Up next. No cell phone cameras at Wilkes-Barre City Council’s “limited designated public forum.”
Huh, you ask? I know, we used to consider them public council meetings. First concerned citizens could tell those they elected to office what’s on their minds, then the council would conduct its official business.
But on Thursday, we learned that “council meeting” is simply a euphemism for ”limited designated public forum,” which apparently limits free speech, especially from the likes of Bob Kadluboski and Frank Sorick, who heads the Wilkes-Barre City Taxpayers Association. City Clerk Jim Ryan came up with that one. He pretty much said that if you want to vent for more than five minutes, go to a park or street corner, which Ryan defined as a “traditional public forum,” which has no time limits.
We heard through the grapevine that the council wanted to give Mark Robbins, who blew the whistle on former city towing contractor Leo Glodzik, two minutes to speak if he signed the roster but decided it probably couldn’t get away with that.
While we do agree that elected bodies, including the Luzerne County Council, should be allowed to put in place some limitations for maintaining control, when the city council does it, it seems more like its stifling its critics.
Some in attendance Thursday night suggested pushing back the start time of the meeting so more people could attend. NO.
How about holding your meetings on Saturday instead of Thursday night so more people could attend? NO.
Council Chairman Bill Barrett found all of this ironic, saying ,”the people that were speaking now, that you just heard, are the very same people who say they don’t have an opportunity to speak.” Now I could be wrong, but I believe they were complaining about having to sign up in advance, being constrained on their allotted time to speak and having to do so behind a rail (making it harder for the public to throw tomatoes at the council members.)
But Betsy Summers wasn’t amused at such irony. ”Don’t you see what overregulation does? It takes the power away from the people who already feel powerless,” She got that right.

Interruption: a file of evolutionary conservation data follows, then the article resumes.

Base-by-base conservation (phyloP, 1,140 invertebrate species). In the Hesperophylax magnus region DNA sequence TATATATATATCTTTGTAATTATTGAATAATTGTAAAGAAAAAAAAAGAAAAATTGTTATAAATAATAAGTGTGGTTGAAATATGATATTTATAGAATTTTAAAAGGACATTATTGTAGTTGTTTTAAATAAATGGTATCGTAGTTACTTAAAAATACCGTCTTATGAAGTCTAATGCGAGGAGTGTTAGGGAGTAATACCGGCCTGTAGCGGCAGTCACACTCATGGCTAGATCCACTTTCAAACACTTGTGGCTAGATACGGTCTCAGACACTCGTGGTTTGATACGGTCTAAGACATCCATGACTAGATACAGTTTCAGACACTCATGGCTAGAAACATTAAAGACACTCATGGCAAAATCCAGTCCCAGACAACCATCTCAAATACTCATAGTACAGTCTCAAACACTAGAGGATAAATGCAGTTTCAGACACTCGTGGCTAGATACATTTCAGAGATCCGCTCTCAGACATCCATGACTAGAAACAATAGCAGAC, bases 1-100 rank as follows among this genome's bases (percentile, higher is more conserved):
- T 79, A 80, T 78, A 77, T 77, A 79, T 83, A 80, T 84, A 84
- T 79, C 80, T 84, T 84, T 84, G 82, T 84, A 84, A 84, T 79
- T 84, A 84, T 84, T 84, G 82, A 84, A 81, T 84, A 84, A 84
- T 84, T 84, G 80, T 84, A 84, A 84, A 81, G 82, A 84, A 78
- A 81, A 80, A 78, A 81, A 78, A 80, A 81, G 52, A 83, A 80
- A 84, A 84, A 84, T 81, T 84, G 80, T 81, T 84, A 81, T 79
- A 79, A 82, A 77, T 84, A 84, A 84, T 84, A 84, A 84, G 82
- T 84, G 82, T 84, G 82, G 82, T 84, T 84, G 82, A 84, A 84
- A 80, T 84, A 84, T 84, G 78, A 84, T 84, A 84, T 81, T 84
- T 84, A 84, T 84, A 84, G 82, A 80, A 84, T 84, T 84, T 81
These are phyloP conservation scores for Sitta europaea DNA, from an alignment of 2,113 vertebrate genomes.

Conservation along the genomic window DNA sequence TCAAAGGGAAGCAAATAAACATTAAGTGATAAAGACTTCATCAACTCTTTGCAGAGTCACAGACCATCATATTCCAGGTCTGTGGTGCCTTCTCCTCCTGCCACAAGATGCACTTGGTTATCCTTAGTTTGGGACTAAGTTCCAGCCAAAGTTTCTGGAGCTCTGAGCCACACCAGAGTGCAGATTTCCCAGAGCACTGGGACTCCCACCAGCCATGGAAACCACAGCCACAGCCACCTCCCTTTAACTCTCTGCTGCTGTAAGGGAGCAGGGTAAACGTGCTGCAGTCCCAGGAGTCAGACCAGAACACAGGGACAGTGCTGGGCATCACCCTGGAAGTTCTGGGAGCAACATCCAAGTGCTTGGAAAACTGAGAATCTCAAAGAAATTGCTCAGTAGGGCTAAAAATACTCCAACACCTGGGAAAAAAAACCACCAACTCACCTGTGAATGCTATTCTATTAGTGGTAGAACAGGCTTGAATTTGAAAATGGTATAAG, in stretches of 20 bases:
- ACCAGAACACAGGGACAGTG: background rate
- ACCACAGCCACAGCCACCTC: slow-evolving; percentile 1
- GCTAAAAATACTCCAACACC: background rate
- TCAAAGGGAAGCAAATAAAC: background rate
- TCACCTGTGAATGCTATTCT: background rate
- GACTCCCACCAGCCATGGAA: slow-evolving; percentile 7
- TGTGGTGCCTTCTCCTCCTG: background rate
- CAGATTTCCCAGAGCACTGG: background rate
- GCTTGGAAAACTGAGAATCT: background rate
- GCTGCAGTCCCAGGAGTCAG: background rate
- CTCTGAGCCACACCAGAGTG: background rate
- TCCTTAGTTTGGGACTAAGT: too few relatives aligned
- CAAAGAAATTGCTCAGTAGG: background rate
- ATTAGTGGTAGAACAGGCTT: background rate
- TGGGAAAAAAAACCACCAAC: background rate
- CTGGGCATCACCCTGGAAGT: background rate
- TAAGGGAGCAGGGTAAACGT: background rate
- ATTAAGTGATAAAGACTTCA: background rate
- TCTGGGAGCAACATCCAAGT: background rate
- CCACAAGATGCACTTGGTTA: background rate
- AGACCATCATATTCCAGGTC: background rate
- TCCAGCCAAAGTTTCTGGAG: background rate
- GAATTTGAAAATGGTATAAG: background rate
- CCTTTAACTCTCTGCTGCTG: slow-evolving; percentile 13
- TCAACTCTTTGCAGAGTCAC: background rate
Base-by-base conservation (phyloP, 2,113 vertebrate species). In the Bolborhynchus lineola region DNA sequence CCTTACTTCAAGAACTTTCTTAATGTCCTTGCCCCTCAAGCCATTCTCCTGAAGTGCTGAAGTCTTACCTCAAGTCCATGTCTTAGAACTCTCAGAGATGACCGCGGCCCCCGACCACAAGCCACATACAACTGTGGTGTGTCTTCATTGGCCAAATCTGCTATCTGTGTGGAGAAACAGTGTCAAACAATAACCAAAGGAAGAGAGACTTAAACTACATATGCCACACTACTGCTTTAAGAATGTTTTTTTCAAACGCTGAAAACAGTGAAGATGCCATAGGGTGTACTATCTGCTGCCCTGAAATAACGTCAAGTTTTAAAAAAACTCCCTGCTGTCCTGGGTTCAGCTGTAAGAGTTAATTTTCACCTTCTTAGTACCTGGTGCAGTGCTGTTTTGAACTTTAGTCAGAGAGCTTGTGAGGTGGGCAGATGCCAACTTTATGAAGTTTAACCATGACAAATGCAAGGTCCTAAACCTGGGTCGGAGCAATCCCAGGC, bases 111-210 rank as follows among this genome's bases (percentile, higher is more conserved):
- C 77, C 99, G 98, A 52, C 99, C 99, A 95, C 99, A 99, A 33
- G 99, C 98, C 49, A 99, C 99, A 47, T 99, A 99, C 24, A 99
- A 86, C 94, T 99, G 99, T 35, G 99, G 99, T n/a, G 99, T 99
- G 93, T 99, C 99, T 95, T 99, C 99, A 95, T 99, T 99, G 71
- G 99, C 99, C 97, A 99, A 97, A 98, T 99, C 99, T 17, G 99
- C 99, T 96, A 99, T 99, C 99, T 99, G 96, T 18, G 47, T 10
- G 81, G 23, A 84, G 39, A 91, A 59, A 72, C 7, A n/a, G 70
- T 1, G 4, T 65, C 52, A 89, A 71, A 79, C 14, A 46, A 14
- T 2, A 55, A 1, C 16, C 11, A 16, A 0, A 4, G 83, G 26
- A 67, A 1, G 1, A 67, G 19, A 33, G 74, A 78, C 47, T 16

“I can’t imagine not having the right to speak because I have to work,” Ms. Summers complained. She said she arrived at the meeting a little late because she was working in Allentown. Had these proposed new rules already passed, she would have missed the 6 p.m. deadline for warning the council that she had something to say. Wouldn’t you think that if someone cared enough to attend a council meeting after working all day out of town, the council members would want to hear what she had to say?
The Times Leader’s Friday article didn’t say whether city residents must state the nature of their concerns, complaints or praise in advance of being allowed to address their lordships.
The planned new rules moved a step closer to passage on a 4-0 vote Thursday night with Councilman Tony George being excused from attending, the TL reported. The other four might be wishing they too stayed away.
Taxpayer Association leader Sorick snapped their pictures with his cell phone and vowed to put their mugs on a billboard come election time with the caption, “I voted to silence you. Please return the favor this November.” Now, that’s democracy in action. And don’t think he’s kidding. You may have seen city Mayor Tom Leighton gracing an earlier billboard helping himself to city-owned gas.
Why do elected officials sometimes seem to go out of their way to make it difficult to question them and/or obtain information which rightfully belongs to the public?
The much admired activist group Judicial Watch is forced to file Freedom of Information requests galore to learn the public’s business, including what it’s costing us for the Obamas to trot the globe. And what they found out is outstanding. Read my next post on Duchess Michelle’s latest trip to China.
Sometimes you feel that elected officials don’t want us to be informed because when we are, we many times have good reason to complain.
In Wilkes-Barre, you only have five minutes to do so, but you can always scream your head off in Kirby Park, where the squirrels and ducks will listen to you without limitation.
Unlike City Hall’s council chambers, the duck pond there apparently qualifies as a ”traditional public forum” if we’re to believe city Clerk Ryan.